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This Week in History:
October 2 - 8, 1781
Gen. Washington Begins Siege of Yorktown

October 2011

Siège de Yorktown by Auguste Couder, c.1836. Rochambeau and Washington giving their last orders before the battle..

After more than six years of shooting war—if you count from the encounter at Lexington and Concord—the final battle of the American Revolutionary War was waged in Yorktown, Virginia between Oct. 6 and Oct. 17 of 1781. While Yorktown will not go down in the annals of military history as a great strategic confrontation, it is a significant historical turning point, and should be remembered as such.

Crucial to the victory, of course, was the military, as well as political alliance between Louis XVI's France, and the young American Republic. That alliance had been forged by Benjamin Franklin in 1778, and had finally resulted in the deployment of French forces, especially the crucial Navy, to the American continent. The French fleet played a decisive role in Gen. George Washington's outflanking of the British forces.

Going into 1781, the major British force, under Gen. Henry Clinton, was located in New York City, while a force of approximately 7,500 troops under Gen. Charles Cornwallis, about one-quarter of the number of British troops in America, was in the South. Although Cornwallis had been smashing the American Army in the Carolinas, he eventually was forced by Gen. Nathanael Greene's guerrilla tactics to retreat to the Yorktown Peninsula in Virginia. Cornwallis knew he was "holed up," and looking at disaster, if he did not get reinforcements, and he sent to New York to get them.

But Clinton, thinking that Washington was going to attack New York City (which was Washington's original plan), delayed on sending troops, or the fleet which Cornwallis would need in order to break the blockade by sea, which the French Navy under Admiral de Grasse had imposed, by defeating the British Southern fleet under Admiral Graves, at the mouth of Chesapeake Bay. In effect, that decision doomed Cornwallis, and the British overall effort.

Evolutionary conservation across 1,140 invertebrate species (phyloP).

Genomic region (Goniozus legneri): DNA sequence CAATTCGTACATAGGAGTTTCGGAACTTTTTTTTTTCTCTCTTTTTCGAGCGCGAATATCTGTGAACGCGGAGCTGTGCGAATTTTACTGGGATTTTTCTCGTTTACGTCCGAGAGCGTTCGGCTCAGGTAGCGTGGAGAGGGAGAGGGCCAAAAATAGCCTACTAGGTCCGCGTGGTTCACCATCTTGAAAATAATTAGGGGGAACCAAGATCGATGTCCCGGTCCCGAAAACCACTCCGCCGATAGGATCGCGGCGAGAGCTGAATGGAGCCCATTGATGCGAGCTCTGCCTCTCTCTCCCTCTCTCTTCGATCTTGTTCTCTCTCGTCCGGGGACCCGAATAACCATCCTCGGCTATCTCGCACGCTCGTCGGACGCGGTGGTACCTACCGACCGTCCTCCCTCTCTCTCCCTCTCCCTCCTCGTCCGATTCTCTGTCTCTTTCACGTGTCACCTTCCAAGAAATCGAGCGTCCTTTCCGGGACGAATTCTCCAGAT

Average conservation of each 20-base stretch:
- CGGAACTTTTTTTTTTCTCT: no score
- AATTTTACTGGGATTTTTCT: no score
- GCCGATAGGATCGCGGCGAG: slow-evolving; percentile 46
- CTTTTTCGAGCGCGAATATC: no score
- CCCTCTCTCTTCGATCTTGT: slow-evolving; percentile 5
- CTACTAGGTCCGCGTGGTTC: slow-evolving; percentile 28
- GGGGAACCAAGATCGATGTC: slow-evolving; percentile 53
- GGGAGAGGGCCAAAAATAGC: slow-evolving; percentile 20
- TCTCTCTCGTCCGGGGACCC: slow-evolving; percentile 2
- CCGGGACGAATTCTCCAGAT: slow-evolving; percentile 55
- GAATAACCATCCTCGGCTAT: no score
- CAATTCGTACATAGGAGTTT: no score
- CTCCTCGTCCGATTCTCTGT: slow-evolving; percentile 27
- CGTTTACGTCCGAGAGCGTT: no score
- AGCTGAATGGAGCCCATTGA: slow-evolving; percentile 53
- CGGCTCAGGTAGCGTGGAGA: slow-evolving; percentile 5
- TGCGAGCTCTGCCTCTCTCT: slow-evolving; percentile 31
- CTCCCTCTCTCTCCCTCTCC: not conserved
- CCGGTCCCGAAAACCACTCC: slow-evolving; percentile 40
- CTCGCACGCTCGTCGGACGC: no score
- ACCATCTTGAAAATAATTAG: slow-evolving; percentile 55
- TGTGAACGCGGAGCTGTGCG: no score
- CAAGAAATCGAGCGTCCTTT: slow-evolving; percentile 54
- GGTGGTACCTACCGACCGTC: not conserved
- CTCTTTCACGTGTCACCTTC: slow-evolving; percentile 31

Goodrich, S. G. (1875). A Pictorial History of the United States. Philadelphia: J. H. Butler & Co., 277.
Source: U.S. National Park Service.

General George Washington personally was commanding ground forces deployed around Yorktown, flanked by the French General Rochambeau, and his two top aides Alexander Hamilton and the Marquis de Lafayette. The joint American-French force amounted to approximately 16,000 men, as against Cornwallis's 7,500. Washington began a siege on Oct. 6, and actual bombardment of the British defenses on Oct. 9. On Oct. 14, Hamilton and Lafayette led the taking of two British redoubts (defensive barriers), and, as Washington expressed it, the battle was decided.

General Cornwallis made a list minute effort to prepare to evacuate across the York River, but a storm made the highly risky attempt, out of the question. On Oct. 17, Cornwallis received a note from Washington calling for an end to the "useless effusion of blood" (Washington was no Rambo), and decided to surrender his entire force to the Americans.

The official surrender occurred on Oct. 19. Because Cornwallis decided to stay in his tent, under the cover of illness, the final submission was made by his second in command, to General Washington's second in command, Gen. Benjamin Lincoln.

When the news of the surrender arrived in London, it hit the war party like a ton of bricks. The government of Lord North fell, and the British began to move toward serious peace negotiations with the Americans, which culminated in the Treaty of Paris in 1783, and put the United States of America on the world map, as the world's premier republic, and victor against the British Empire.


The original article was published in the EIR Online’s Electronic Intelligence Weekly, as part of an ongoing series on history, with a special emphasis on American history. We are reprinting and updating these articles now to assist our readers in understanding of the American System of Economy.